Freelance journalist gets 5 years in link-posting, threats case Read more:

Freelance journalist and activist Barrett Brown was sentenced to 63 months in federal prison Thursday on charges of threatening an FBI agent and obstructing a federal investigation into his reporting on the anarchist hacking collective Anonymous.

Prosecutors had asked for a sentence of more than eight years, while his defense had asked for time served. Brown has been in jail for 28 months on charges originally stemming from his posting of a link to credit card information dumped on the Web by Anonymous member Jeremy Hammond. The card data belonged to thousands of customers of the private security firm Stratfor, and Hammond dumped it on an Internet bulletin board along with emails and other confidential data after hacking the company’s website.

Brown posted a link to the dump in a chat room — something he said he did to facilitate “crowdsourcing” of research into the documents.

Brown pleaded guilty to three charges in the case, down from the dozen initially filed against him. He admitted to transmitting a threat, obstruction and being an accessory after the fact to unauthorized computer access due to his relationship with Hammond, who was convicted of the Stratfor hack in November 2013.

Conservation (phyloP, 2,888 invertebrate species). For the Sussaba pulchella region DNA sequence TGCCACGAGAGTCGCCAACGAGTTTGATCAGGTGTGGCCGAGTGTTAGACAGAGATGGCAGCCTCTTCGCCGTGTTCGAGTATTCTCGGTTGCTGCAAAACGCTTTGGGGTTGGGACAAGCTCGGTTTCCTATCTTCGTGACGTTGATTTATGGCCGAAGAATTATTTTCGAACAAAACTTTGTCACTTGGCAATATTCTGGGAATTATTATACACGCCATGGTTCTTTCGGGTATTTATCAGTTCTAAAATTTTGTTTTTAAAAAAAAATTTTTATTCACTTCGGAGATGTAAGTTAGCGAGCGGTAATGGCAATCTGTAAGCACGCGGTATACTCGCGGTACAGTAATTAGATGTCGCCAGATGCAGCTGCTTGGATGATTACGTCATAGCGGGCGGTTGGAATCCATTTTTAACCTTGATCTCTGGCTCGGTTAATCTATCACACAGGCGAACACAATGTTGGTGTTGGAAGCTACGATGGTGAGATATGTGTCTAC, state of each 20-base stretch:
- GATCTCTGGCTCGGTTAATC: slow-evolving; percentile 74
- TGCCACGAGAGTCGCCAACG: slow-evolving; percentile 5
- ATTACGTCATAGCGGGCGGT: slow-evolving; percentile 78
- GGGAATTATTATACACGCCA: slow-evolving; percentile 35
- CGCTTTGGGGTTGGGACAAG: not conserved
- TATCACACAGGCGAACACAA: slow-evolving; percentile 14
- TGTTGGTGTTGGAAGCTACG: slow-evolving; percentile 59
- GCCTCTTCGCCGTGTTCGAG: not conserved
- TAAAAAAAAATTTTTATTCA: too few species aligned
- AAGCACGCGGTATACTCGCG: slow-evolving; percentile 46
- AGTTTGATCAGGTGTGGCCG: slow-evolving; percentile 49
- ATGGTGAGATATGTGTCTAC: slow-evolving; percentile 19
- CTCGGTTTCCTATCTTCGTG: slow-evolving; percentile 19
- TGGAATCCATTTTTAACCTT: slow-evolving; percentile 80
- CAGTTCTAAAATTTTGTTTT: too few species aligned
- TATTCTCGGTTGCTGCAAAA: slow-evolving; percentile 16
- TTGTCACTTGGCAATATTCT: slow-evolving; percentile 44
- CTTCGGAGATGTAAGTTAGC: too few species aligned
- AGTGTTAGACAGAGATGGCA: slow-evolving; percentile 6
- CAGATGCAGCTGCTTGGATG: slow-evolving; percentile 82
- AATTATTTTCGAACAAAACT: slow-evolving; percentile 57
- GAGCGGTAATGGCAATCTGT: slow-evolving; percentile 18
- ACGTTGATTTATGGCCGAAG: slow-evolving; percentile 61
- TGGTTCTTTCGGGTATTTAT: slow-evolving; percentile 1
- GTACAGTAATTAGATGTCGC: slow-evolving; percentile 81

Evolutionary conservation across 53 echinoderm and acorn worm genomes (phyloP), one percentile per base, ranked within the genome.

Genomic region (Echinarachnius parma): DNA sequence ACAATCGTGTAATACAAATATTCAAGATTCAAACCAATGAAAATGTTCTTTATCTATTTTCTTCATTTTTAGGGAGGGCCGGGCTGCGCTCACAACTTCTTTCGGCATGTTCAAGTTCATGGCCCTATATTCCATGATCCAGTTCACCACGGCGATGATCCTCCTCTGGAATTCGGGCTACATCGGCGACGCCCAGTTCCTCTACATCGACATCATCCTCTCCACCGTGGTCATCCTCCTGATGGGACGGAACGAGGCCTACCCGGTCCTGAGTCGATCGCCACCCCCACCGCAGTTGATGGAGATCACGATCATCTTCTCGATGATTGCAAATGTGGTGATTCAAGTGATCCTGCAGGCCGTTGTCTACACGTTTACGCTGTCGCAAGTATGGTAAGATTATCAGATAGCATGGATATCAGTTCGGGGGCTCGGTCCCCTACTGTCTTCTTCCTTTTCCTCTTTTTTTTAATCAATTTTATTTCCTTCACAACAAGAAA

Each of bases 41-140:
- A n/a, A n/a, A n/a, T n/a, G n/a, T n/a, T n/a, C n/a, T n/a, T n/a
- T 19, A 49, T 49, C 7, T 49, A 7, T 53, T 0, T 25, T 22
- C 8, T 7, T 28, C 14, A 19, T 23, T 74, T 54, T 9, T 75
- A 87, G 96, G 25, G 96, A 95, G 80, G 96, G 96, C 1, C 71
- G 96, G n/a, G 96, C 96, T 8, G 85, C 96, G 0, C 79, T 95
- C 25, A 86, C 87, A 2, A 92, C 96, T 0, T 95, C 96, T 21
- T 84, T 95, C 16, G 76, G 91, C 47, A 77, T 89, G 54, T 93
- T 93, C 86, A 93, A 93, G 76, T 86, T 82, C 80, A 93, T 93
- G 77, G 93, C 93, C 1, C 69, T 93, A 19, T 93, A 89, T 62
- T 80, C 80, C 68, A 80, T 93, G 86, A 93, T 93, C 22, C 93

The case has been a flashpoint in the ongoing debate over the legal framework around hacking. Brown’s supporters called the prosecution a violation of free speech and the criminalization of linking. The investigation by the FBI agent Brown threatened — in a rambling YouTube video — was focused on charges that he was “trafficking” stolen data by posting Hammond’s link to the stolen documents.

His advocates say the case has increased importance now that President Barack Obama announced his proposals to beef up the Computer Fraud and Abuse Act, the criminal statute in most hacking cases.

In a statement, Brown called the sentence “good news.”

“The U.S. government decided today that, because I did such a good job investigating the cyber-industrial complex, they’re now going to send me to investigate the prison-industrial complex,” Brown said.

“For the next 35 months, I’ll be provided with free food, clothes, and housing as I seek to expose wrongdoing by Bureau of Prisons officials and staff and otherwise report on news and culture in the world’s greatest prison system. … Wish me luck!”